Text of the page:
This is not Grand’s fault (and he’s been slightly bashful about all the attention he’s received), but instead it shows our continued forgetfulness when it comes to our own cultural history. The media’s treatment of viralness, always looking for the next big trend, similarly allowed for the steamrolling of the actual history of the Harlem Shake, a dance rooted in early 80’s hip-hop. Instead of recognizing its place within black culture, the dance became a sideshow curiosity, a bunch of white people freaking out on camera. Look, even Matt Lauer’s doing it!

This happens all the time in the entertainment industry, where appropriation and borrowing is the norm, and Wright isn’t alone among women for not getting the credit she deserves for blazing trails. Although Modern Family’s Mitchell and Cam have received much due for helping change “hearts and minds” about same-gender relationships, less attention has been paid to Callie and Arizona on Grey’s Anatomy, the show’s wildly popular lesbian couple. When Callie’s original female love interest, Erica, was written off the show (due to network interference), fan complaint was so widespread that “Calzona” was born.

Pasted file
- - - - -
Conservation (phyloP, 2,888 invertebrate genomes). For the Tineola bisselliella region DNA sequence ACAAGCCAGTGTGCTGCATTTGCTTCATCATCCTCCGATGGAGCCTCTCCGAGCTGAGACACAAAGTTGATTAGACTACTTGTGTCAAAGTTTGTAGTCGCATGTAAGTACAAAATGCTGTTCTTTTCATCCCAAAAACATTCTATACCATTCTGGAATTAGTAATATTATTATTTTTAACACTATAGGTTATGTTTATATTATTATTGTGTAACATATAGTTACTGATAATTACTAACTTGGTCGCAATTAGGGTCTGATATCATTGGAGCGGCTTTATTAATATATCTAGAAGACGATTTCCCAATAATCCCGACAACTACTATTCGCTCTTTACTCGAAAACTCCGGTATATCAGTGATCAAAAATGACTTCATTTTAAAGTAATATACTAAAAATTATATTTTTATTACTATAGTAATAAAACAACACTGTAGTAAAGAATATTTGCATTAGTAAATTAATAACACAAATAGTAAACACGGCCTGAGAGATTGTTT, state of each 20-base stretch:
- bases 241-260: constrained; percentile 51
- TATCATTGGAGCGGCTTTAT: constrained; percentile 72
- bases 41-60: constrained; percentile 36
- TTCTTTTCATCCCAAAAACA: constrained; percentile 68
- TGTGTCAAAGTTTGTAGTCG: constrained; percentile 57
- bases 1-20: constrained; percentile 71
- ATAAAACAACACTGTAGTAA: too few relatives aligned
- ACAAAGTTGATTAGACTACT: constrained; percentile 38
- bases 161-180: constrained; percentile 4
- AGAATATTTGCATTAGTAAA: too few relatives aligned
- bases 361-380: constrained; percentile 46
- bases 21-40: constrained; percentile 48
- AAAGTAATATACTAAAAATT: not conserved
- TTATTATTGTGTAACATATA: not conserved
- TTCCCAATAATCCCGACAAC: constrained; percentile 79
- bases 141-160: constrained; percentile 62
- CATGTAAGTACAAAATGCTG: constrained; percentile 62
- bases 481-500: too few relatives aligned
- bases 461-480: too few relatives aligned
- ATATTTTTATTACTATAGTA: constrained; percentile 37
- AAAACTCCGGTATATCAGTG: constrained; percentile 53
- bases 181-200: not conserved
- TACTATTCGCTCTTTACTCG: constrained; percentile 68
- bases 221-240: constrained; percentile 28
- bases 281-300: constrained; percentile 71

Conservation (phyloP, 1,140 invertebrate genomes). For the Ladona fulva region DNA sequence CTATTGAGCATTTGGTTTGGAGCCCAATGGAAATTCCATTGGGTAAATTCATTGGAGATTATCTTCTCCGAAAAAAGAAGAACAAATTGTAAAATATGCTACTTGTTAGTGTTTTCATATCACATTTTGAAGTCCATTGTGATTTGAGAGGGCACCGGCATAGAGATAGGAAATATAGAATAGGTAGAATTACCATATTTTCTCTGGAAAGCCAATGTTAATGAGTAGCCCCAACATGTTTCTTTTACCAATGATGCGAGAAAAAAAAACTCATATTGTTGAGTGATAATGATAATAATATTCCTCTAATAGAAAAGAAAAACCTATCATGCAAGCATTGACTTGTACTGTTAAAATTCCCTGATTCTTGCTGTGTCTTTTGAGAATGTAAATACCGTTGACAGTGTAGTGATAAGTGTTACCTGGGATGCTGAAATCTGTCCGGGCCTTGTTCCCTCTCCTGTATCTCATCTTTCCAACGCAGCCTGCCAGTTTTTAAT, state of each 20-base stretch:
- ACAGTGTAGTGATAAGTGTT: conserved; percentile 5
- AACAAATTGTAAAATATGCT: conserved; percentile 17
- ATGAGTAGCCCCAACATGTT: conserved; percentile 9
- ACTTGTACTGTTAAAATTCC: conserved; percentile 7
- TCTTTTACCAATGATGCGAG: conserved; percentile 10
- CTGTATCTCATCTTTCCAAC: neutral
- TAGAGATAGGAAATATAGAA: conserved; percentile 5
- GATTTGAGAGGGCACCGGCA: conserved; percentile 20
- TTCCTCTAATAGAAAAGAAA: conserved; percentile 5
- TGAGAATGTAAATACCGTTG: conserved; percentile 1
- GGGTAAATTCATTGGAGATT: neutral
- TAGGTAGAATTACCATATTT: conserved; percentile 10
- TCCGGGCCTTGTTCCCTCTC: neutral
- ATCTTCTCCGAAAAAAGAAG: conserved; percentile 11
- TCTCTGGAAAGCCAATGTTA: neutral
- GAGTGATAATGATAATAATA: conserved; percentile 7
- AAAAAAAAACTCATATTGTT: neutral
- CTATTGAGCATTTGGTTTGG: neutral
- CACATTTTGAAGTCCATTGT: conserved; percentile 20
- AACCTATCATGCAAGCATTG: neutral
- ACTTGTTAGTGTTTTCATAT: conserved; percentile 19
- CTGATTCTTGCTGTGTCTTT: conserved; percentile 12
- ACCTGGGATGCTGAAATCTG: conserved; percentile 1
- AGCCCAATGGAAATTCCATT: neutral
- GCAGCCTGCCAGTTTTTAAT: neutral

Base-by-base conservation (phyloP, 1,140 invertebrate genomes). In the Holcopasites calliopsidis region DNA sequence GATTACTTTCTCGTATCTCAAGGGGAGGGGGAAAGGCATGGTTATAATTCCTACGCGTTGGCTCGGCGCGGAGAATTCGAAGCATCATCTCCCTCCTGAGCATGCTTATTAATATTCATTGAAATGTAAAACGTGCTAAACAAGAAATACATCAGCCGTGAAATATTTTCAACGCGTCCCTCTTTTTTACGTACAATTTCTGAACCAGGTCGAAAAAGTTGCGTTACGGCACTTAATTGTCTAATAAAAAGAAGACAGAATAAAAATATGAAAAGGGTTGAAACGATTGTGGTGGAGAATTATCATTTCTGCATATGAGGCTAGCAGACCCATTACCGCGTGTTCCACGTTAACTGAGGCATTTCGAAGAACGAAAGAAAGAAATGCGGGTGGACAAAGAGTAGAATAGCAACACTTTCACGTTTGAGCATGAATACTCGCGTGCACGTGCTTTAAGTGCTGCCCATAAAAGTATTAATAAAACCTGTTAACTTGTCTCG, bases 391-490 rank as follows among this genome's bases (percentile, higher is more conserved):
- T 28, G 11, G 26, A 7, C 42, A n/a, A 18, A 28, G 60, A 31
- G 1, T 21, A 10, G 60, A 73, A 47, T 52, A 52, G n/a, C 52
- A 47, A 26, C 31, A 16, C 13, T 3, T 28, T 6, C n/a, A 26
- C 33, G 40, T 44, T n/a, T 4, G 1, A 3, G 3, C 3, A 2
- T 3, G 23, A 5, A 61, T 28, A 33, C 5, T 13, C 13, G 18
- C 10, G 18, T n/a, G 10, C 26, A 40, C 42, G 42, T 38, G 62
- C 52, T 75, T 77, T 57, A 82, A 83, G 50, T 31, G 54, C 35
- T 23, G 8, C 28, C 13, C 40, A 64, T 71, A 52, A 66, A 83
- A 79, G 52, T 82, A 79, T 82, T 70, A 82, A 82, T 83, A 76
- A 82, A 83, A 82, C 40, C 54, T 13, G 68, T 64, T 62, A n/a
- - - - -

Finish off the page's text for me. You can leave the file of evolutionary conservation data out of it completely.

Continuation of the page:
At a time when the show was declining, the couple gave fans something to root for — even if the media wasn’t paying the right amount of attention. Despite the show’s wide popularity, for well over a decade, neither has been nominated for an Emmy. Jesse Tyler Ferguson has been nominated for three, and Eric Stonestreet won twice.

The same thing has happened to Brittney Griner, who came out earlier this year after being the first pick in the NBA draft. Considered “one of the most dominant basketball players in recent memory,” her admission was met with a shrug and a reminder to pass the cheese. Neither the basketball community nor the wider public took notice. However, when Jason Collins came out, a little-known veteran basketball player nearing the end of his career, folks compared him to Jackie Robinson. Old teammates and coaches fell over themselves to congratulate him.